[0014] U.S. Pat. No. 5,336,714 discloses aqueous coating composition containing about 20 weight percent to about 35 weight percent of a water-dissipatable sulfopolyester having 0.10 ppm by weight to about 10 percent by weight of a thermally stable near infrared fluorophoric compound copolymerized therein and dispersed in water (65-80 weight percent). The ink formulation disclosed was not suitable for inkjet printing because of plugging or clogging of the jets.

[0015] U.S. Pat. No. 5,614,008 discloses ink formulation containing near infrared fluorophoric compound (U.S. Pat. No. 5,336,714) incorporated into a water-dissipatable polyester backbone. The cited ink formulation pertains to both continuous inkjet and drop-on-demand printing techniques. The sulfopolyester polymer backbone limits the use of the formulated ink to printers with single nozzle printheads such as the Domino, Videojet and Imaje line of printers. Using these inks on high-resolution multi-array inkjet printers such as Hewlett Packard (HP) personal printers and Scitex commercial printers could also create start-up problems due to clogging caused by film formation on the jet orifice.

[0016] Also, based on the prior art, it is surprising that monomeric dyes can be used to formulate suitable inks for inkjet printing which have good stability and which can be used for tagging various substrates for identification/authentication purposes. The print fluorescent stability has been achieved by the incorporation with small amounts of polymeric binder into the monomeric dye dispersion which eliminates desired wavelength of absorption loss.

SUMMARY OF THE INVENTION

[0017] According to one embodiment of the invention, an aqueous ink composition suitable for use in inkjet printing comprises a water-based solution of a monomeric dye, a water dissipatable sulfopolyester/amide, an aliphatic polyol, and optional lower aliphatic alcohols, surface active agents, defoaming agents, corrosion inhibitors, and biocides.

[0018] The monomeric dye fluoresces at wavelengths longer than about 600 nm and is present in an amount of 0.001 to 1.0 weight percent.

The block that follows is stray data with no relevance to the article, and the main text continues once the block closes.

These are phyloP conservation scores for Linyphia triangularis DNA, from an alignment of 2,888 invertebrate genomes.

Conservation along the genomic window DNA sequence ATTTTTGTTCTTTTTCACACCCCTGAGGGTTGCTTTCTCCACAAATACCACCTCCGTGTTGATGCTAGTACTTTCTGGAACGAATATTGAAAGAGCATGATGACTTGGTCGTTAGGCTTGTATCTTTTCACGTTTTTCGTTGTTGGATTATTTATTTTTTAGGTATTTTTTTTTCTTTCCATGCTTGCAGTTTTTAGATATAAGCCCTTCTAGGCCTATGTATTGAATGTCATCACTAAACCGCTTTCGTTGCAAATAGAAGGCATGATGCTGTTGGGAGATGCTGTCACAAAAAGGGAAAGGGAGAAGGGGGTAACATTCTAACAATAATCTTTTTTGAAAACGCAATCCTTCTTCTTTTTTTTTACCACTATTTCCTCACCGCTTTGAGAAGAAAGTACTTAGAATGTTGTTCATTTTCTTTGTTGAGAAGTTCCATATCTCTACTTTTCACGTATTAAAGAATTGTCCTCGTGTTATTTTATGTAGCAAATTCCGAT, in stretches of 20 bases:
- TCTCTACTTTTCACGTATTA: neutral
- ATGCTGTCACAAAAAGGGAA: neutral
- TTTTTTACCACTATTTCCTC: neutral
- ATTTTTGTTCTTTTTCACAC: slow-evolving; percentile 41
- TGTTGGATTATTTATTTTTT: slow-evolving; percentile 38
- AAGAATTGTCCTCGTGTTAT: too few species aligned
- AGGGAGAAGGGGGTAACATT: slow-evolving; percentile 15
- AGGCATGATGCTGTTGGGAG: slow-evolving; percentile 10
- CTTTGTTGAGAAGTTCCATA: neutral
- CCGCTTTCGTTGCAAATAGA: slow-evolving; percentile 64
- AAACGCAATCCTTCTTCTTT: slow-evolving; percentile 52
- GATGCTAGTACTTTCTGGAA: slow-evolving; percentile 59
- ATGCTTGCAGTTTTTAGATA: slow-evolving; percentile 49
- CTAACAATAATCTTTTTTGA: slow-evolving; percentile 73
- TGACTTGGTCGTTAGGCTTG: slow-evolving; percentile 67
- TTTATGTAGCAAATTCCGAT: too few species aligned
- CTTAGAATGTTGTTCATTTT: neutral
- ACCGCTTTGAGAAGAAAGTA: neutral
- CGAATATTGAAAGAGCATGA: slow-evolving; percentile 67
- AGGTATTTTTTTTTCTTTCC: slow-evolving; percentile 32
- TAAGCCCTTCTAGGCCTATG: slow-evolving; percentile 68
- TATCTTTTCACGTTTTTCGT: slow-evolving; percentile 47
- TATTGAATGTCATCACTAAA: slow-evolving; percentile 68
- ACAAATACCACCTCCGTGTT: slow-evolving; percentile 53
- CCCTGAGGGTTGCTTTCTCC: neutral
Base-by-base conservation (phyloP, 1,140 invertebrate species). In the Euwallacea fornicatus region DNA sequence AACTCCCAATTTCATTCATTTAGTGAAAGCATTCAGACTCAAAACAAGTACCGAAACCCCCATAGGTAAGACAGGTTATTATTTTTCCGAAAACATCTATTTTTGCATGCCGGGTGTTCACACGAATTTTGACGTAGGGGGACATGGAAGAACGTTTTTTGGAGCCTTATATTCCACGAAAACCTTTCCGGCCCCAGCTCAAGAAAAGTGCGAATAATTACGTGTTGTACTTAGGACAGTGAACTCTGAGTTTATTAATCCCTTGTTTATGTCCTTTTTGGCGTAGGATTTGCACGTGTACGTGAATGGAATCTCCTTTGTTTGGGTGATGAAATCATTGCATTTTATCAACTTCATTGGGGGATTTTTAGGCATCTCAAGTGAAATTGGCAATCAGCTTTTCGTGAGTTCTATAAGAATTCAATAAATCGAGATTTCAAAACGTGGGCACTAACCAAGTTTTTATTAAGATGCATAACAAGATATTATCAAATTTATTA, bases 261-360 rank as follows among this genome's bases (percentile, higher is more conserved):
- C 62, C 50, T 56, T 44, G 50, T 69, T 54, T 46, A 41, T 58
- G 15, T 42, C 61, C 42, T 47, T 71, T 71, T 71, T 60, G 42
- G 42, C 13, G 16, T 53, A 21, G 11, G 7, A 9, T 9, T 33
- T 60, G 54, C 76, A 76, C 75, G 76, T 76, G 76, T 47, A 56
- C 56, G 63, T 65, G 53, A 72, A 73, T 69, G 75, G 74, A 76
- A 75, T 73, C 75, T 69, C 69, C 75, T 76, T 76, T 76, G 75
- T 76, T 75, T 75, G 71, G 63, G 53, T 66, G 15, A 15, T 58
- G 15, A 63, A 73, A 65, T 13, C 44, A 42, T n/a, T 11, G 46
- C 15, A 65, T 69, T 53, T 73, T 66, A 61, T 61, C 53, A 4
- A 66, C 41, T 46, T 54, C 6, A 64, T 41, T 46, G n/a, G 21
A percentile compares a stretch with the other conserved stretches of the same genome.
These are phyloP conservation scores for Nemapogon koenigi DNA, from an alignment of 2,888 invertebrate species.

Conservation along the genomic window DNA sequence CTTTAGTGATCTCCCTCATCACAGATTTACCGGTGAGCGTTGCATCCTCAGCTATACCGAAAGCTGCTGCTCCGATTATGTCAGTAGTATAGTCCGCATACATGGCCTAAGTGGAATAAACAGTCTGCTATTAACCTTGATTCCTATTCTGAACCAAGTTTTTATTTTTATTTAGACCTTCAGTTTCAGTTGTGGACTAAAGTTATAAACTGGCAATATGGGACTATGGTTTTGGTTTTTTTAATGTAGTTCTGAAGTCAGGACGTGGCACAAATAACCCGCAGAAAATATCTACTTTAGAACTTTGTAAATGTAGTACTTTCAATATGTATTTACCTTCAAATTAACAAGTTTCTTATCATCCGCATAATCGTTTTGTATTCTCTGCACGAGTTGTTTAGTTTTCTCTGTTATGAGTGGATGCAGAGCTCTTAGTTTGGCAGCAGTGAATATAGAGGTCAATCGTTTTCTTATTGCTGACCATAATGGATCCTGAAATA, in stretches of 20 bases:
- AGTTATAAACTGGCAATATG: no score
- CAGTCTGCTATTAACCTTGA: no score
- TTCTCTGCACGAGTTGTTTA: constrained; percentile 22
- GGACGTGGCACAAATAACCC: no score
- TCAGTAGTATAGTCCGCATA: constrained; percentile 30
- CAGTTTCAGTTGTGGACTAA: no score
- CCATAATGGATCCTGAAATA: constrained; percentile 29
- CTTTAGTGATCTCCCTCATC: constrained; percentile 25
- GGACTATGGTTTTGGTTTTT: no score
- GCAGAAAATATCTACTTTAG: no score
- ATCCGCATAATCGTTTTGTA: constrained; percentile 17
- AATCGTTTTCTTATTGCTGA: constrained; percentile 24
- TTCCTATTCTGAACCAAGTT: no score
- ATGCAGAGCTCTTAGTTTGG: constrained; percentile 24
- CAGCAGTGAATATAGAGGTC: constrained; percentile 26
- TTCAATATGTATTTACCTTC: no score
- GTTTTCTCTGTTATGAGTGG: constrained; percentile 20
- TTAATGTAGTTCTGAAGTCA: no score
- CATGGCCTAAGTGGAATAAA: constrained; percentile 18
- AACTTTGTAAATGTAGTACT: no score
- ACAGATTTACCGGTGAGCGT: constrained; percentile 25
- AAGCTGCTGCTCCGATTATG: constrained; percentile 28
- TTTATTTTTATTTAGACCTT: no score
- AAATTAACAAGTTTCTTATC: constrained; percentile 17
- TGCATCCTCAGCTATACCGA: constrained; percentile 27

[0019] The water dissipatable sulfopolyester/amide comprises monomer residues of at least one dicarboxylic acid; from about 4 to about 25 mole percent, based on the total of all acid, hydroxy and amino equivalents, of monomer residues of at least one difunctional sulfomonomer containing at least one sulfonate group bonded to an aromatic ring where the functional groups are hydroxy, carboxyl, carboxylate ester or amino, and monomer residues of at least one diol or a mixture of diol and a diamine, and is present in an amount of about 0.5 to about 10.0 weight percent.

[0020] The aliphatic polyol contains 2 or 3 carbon atoms and is present in an amount of about 5 to about 75 weight percent.

[0021] The lower aliphatic alcohol has no more than 3 carbon atoms, and may be present in an amount of up to about 15 weight percent.

[0022] The other additives are selected from the group consisting of a surface active agent, a defoaming agent, a corrosion inhibitor, and a biocide and may be present in an amount of up to about 2 weight percent.

[0023] The remainder of the ink composition consists essentially of water.

[0024] In another embodiment of the invention, from about 1 to about 1000 parts by weight of the monomeric dye are intimately combined with from about 500 to about 10,000 parts by weight of the least one water dissipatable sulfopolyester/amide, such as by melt blending and extrusion. The result composition can be employed to produce the above described inkjet ink formulation.

DETAILED DESCRIPTION OF THE INVENTION

[0025] This invention relates to an aqueous ink composition suitable for use in inkjet printing. The composition is generally described as comprising between about 0.001 and 1.0 weight percent of at least one monomeric dye such as phthalocyanines, cyanines, naphthalocyanines and squaraines; between about 0.5 and 10.0 weight percent of at least one water dissipatable sulfopolyester/amide comprising monomer residues of at least one dicarboxylic acid, about 4 to 25 mole percent, based on the total of all acid, hydroxy and amino equivalents, of monomer residues of at least one difunctional sulfomonomer containing at least one sulfonate group bonded to an aromatic ring where the functional groups are hydroxy, carboxyl, carboxylate ester or amino, monomer residues of at least one diol or a mixture of diol and a diamine; and optionally, monomer residues of at least one difunctional monomer reactant selected from hydroxycarboxylic acids, amino carboxylic acids and amino alkanols; between about 2 and 75 weight percent of at least one aliphatic polyol containing 2 or 3 carbon atoms; and between about 0 and 15 weight percent of at least one lower aliphatic alcohol of no more than 3 carbon atoms; the remainder of the said ink consisting of water or optionally water plus up to about 2% weight percent, based on the total weight, of one or more additives selected from surface active agents, defoaming agents, corrosion inhibitors and biocides.